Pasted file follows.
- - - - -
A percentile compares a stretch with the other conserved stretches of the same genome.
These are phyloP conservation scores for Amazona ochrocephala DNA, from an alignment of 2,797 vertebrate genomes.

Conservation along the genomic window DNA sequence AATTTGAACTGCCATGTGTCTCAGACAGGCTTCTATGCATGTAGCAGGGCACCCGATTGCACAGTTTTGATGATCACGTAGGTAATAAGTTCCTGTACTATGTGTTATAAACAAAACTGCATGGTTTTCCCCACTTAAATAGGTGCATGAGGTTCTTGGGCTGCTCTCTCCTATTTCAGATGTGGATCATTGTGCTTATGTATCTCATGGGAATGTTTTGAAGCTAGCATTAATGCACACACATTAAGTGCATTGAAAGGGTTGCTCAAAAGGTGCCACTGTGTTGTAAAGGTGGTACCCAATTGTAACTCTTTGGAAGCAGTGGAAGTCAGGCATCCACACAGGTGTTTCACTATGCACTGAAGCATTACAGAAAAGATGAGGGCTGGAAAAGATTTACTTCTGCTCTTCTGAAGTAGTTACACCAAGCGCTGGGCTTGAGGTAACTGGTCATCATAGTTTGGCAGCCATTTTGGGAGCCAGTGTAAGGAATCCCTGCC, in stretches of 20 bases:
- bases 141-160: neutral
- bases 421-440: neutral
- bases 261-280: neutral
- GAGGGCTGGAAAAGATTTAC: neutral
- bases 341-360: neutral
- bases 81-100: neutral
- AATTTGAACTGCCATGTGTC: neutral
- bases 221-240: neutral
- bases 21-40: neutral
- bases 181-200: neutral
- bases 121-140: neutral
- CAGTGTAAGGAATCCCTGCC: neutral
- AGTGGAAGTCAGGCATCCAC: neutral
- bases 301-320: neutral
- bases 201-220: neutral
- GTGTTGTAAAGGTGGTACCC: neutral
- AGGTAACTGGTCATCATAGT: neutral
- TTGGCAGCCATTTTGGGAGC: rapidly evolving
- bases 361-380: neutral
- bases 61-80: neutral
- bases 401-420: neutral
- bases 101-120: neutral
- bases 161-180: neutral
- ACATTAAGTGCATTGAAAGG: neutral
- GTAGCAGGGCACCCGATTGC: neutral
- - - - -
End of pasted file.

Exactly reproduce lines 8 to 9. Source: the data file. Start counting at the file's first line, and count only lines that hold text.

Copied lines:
- bases 341-360: neutral
- bases 81-100: neutral